Finally, I think we are often irrational with deadlines. I see many consultants setting themselves tough deadlines when clients ask when they can deliver something. Let’s not make our work harder than it already is. In most cases, stakeholders will be happy with a longer deadline if it sounds reasonable.
5) What does work life balance mean to you and how do you work to achieve that goal?
To me, it all comes down to the mind space we dedicate to both worlds. You may finish a work week and have been so busy that you forgot to get in touch with that friend, skipped that climbing session that is so essential to your wellbeing, or even spent very limited time with your family.
These are all red flags to me, and if this happens too often, then something has to change in that balance. Life is meant to be about enjoying these things, not having our thoughts stuck at work all the time.
In applying this to myself, I always set a clear boundary between work and life. I’m lucky to have the capacity to switch my mind off work as soon as I walk out of the office. I’m also clear with my colleagues and employers about my ideal conditions of working, and they all respect that as long as it doesn’t disrupt our performance and team work.
6) What do you think are some of the best habits you’ve developed over the years to help you strive for success and balance?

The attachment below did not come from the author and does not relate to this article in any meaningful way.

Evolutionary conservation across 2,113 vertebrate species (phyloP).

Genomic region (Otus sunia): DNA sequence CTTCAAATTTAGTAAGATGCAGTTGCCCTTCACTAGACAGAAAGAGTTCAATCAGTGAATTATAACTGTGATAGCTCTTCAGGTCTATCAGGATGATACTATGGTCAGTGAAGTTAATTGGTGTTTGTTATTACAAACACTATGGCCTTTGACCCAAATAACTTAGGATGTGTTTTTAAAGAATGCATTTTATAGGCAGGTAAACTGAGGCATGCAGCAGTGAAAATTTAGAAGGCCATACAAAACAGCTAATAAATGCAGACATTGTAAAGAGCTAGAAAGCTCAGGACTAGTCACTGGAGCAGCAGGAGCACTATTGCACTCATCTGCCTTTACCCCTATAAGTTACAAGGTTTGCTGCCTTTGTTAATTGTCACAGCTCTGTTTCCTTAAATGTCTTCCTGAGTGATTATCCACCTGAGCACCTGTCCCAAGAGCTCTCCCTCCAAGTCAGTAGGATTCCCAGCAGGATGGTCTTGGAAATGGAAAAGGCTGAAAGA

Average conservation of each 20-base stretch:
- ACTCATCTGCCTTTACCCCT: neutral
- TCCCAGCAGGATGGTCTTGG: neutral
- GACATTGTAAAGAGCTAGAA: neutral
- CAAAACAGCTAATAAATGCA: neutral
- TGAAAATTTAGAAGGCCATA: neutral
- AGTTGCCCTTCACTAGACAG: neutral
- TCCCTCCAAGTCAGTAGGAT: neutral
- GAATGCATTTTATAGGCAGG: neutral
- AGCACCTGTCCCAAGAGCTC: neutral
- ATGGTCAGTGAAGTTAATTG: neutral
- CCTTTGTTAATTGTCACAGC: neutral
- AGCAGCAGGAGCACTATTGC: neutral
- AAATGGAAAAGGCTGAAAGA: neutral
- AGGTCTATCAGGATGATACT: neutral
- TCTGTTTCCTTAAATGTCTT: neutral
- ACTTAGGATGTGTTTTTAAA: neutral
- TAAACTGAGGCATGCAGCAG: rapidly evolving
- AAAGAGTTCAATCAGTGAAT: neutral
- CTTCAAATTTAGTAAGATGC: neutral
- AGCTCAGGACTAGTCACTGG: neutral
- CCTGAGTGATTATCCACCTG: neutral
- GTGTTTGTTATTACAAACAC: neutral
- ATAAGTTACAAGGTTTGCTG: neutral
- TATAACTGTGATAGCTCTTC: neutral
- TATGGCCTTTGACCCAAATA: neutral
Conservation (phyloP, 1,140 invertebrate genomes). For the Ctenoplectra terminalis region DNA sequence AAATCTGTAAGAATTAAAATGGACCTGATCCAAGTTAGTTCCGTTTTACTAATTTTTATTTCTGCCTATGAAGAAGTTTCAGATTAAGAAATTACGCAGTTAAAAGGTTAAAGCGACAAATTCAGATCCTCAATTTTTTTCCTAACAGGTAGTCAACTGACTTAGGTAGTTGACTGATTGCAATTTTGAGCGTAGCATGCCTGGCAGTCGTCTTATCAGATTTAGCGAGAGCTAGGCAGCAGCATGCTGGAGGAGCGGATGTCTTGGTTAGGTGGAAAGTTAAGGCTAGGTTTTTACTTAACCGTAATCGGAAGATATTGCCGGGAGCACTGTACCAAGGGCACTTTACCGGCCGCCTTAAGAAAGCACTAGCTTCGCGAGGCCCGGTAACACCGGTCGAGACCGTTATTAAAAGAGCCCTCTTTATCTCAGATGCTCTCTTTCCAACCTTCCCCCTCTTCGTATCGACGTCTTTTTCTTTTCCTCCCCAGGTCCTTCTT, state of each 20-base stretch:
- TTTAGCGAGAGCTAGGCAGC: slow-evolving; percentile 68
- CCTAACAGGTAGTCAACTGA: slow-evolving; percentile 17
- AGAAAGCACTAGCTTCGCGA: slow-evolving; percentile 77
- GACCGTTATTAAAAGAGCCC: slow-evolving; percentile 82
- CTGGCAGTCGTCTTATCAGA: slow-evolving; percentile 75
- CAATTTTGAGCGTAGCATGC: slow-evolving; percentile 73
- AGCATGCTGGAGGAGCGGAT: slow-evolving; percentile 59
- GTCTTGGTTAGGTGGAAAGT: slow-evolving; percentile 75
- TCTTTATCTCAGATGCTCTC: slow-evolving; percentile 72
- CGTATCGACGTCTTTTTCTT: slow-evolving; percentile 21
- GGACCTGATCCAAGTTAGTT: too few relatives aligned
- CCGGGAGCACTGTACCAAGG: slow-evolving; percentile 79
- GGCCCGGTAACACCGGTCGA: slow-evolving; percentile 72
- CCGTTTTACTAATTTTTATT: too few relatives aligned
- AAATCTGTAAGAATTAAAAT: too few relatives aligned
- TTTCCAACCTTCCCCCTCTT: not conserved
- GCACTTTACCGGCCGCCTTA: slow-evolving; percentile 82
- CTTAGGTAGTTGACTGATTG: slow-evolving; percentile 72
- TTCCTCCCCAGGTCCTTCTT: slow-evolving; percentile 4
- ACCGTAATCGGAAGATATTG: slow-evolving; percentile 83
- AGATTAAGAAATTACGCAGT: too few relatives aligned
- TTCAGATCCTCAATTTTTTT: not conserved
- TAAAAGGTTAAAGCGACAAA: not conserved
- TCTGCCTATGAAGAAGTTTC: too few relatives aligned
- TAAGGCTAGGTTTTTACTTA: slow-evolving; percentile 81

I think they’re intertwined. Balance leads to success because it makes you a happier, better-performing person. More employers need to realise that flexible working conditions and work life balance are a benefit for both their employees and for the organisation itself, because everyone performs better when they’re happier.
The best habit I’ve developed is probably to make no compromises about making my personal life a priority. You have to fight for this, because the pace of business will try to take it from you. We are not saving lives, and the consequences of delays, or even failures, are limited.
These setbacks don’t feel good of course, but we will survive. Burnout or unhappiness however, are much harder to recover from. My advice is to try to keep that perspective in mind as much as possible, and the way you navigate your work life balance will naturally adjust to this.
7) What is the number one thing you do to make sure you get the most out of your day?
Nothing sets me up better than a huge breakfast!
8) Do you have any last thoughts on work, life or balance that you’d like to share with our readers?
Well, if you read Balance the Grind, you’re probably already aware of these issues. I believe we should try harder to spread the word about balance outside of this bubble of cognisant people. I still see many people in the business community sacrificing their wellbeing for work and career performance.
I wish more business events, especially in industries prone to longer hours and stressful environments, would systematically include talks about balance and wellbeing. And I wish there were more opportunities to help people keep perspective on the real priorities, and the real things that matter, in life.